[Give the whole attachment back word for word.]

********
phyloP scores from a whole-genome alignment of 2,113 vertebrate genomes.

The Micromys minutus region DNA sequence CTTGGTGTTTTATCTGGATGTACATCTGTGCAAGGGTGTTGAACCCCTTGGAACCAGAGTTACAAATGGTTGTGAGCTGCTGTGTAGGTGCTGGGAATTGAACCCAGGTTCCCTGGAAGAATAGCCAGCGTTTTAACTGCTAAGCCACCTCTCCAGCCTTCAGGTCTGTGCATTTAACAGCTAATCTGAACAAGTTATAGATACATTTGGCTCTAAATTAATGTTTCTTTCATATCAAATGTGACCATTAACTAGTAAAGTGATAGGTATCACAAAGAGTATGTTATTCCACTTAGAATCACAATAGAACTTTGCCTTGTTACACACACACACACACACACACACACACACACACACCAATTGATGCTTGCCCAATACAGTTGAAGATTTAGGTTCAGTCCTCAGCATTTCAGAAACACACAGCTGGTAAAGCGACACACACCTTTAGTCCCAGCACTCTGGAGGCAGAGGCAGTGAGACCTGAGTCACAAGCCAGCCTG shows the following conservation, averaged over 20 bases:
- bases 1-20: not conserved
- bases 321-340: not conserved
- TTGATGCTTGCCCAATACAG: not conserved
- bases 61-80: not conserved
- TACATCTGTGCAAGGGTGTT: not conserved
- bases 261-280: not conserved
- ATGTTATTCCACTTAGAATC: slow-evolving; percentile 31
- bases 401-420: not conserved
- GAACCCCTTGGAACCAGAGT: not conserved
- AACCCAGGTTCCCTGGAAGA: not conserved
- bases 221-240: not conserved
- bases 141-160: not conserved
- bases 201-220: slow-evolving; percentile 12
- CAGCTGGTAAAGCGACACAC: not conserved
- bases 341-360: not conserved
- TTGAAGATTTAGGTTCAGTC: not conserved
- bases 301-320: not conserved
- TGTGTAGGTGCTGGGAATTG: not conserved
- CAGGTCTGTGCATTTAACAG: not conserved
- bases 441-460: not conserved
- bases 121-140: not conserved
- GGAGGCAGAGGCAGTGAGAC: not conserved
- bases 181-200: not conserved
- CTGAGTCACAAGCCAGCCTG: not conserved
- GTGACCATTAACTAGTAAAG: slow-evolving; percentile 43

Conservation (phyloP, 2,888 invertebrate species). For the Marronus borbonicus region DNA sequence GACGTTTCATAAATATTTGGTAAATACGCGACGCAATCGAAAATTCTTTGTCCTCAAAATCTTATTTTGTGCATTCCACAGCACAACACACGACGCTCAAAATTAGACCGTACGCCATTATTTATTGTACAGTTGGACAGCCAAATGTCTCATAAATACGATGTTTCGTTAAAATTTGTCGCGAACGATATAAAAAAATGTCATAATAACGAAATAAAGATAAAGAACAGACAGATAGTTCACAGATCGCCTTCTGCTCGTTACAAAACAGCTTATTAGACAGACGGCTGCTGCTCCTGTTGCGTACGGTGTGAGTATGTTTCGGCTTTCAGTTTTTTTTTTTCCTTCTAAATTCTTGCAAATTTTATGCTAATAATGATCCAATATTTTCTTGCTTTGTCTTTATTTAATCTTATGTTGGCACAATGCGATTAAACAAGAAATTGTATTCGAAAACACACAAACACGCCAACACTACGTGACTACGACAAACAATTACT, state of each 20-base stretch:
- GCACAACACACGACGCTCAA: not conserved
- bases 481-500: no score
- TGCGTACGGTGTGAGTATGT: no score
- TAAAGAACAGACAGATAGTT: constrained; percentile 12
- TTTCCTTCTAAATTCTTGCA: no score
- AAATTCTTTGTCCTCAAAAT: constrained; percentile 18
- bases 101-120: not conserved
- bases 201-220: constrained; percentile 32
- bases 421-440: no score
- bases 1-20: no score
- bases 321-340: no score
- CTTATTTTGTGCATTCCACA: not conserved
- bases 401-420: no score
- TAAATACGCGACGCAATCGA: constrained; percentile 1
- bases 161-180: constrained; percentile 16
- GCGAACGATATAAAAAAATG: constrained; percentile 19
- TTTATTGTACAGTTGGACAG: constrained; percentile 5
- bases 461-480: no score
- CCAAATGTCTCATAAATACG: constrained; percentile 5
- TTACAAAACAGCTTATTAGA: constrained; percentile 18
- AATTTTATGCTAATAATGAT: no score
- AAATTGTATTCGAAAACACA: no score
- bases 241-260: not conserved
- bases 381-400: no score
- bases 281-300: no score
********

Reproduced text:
phyloP scores from a whole-genome alignment of 2,113 vertebrate genomes.

The Micromys minutus region DNA sequence CTTGGTGTTTTATCTGGATGTACATCTGTGCAAGGGTGTTGAACCCCTTGGAACCAGAGTTACAAATGGTTGTGAGCTGCTGTGTAGGTGCTGGGAATTGAACCCAGGTTCCCTGGAAGAATAGCCAGCGTTTTAACTGCTAAGCCACCTCTCCAGCCTTCAGGTCTGTGCATTTAACAGCTAATCTGAACAAGTTATAGATACATTTGGCTCTAAATTAATGTTTCTTTCATATCAAATGTGACCATTAACTAGTAAAGTGATAGGTATCACAAAGAGTATGTTATTCCACTTAGAATCACAATAGAACTTTGCCTTGTTACACACACACACACACACACACACACACACACACACCAATTGATGCTTGCCCAATACAGTTGAAGATTTAGGTTCAGTCCTCAGCATTTCAGAAACACACAGCTGGTAAAGCGACACACACCTTTAGTCCCAGCACTCTGGAGGCAGAGGCAGTGAGACCTGAGTCACAAGCCAGCCTG shows the following conservation, averaged over 20 bases:
- bases 1-20: not conserved
- bases 321-340: not conserved
- TTGATGCTTGCCCAATACAG: not conserved
- bases 61-80: not conserved
- TACATCTGTGCAAGGGTGTT: not conserved
- bases 261-280: not conserved
- ATGTTATTCCACTTAGAATC: slow-evolving; percentile 31
- bases 401-420: not conserved
- GAACCCCTTGGAACCAGAGT: not conserved
- AACCCAGGTTCCCTGGAAGA: not conserved
- bases 221-240: not conserved
- bases 141-160: not conserved
- bases 201-220: slow-evolving; percentile 12
- CAGCTGGTAAAGCGACACAC: not conserved
- bases 341-360: not conserved
- TTGAAGATTTAGGTTCAGTC: not conserved
- bases 301-320: not conserved
- TGTGTAGGTGCTGGGAATTG: not conserved
- CAGGTCTGTGCATTTAACAG: not conserved
- bases 441-460: not conserved
- bases 121-140: not conserved
- GGAGGCAGAGGCAGTGAGAC: not conserved
- bases 181-200: not conserved
- CTGAGTCACAAGCCAGCCTG: not conserved
- GTGACCATTAACTAGTAAAG: slow-evolving; percentile 43

Conservation (phyloP, 2,888 invertebrate species). For the Marronus borbonicus region DNA sequence GACGTTTCATAAATATTTGGTAAATACGCGACGCAATCGAAAATTCTTTGTCCTCAAAATCTTATTTTGTGCATTCCACAGCACAACACACGACGCTCAAAATTAGACCGTACGCCATTATTTATTGTACAGTTGGACAGCCAAATGTCTCATAAATACGATGTTTCGTTAAAATTTGTCGCGAACGATATAAAAAAATGTCATAATAACGAAATAAAGATAAAGAACAGACAGATAGTTCACAGATCGCCTTCTGCTCGTTACAAAACAGCTTATTAGACAGACGGCTGCTGCTCCTGTTGCGTACGGTGTGAGTATGTTTCGGCTTTCAGTTTTTTTTTTTCCTTCTAAATTCTTGCAAATTTTATGCTAATAATGATCCAATATTTTCTTGCTTTGTCTTTATTTAATCTTATGTTGGCACAATGCGATTAAACAAGAAATTGTATTCGAAAACACACAAACACGCCAACACTACGTGACTACGACAAACAATTACT, state of each 20-base stretch:
- GCACAACACACGACGCTCAA: not conserved
- bases 481-500: no score
- TGCGTACGGTGTGAGTATGT: no score
- TAAAGAACAGACAGATAGTT: constrained; percentile 12
- TTTCCTTCTAAATTCTTGCA: no score
- AAATTCTTTGTCCTCAAAAT: constrained; percentile 18
- bases 101-120: not conserved
- bases 201-220: constrained; percentile 32
- bases 421-440: no score
- bases 1-20: no score
- bases 321-340: no score
- CTTATTTTGTGCATTCCACA: not conserved
- bases 401-420: no score
- TAAATACGCGACGCAATCGA: constrained; percentile 1
- bases 161-180: constrained; percentile 16
- GCGAACGATATAAAAAAATG: constrained; percentile 19
- TTTATTGTACAGTTGGACAG: constrained; percentile 5
- bases 461-480: no score
- CCAAATGTCTCATAAATACG: constrained; percentile 5
- TTACAAAACAGCTTATTAGA: constrained; percentile 18
- AATTTTATGCTAATAATGAT: no score
- AAATTGTATTCGAAAACACA: no score
- bases 241-260: not conserved
- bases 381-400: no score
- bases 281-300: no score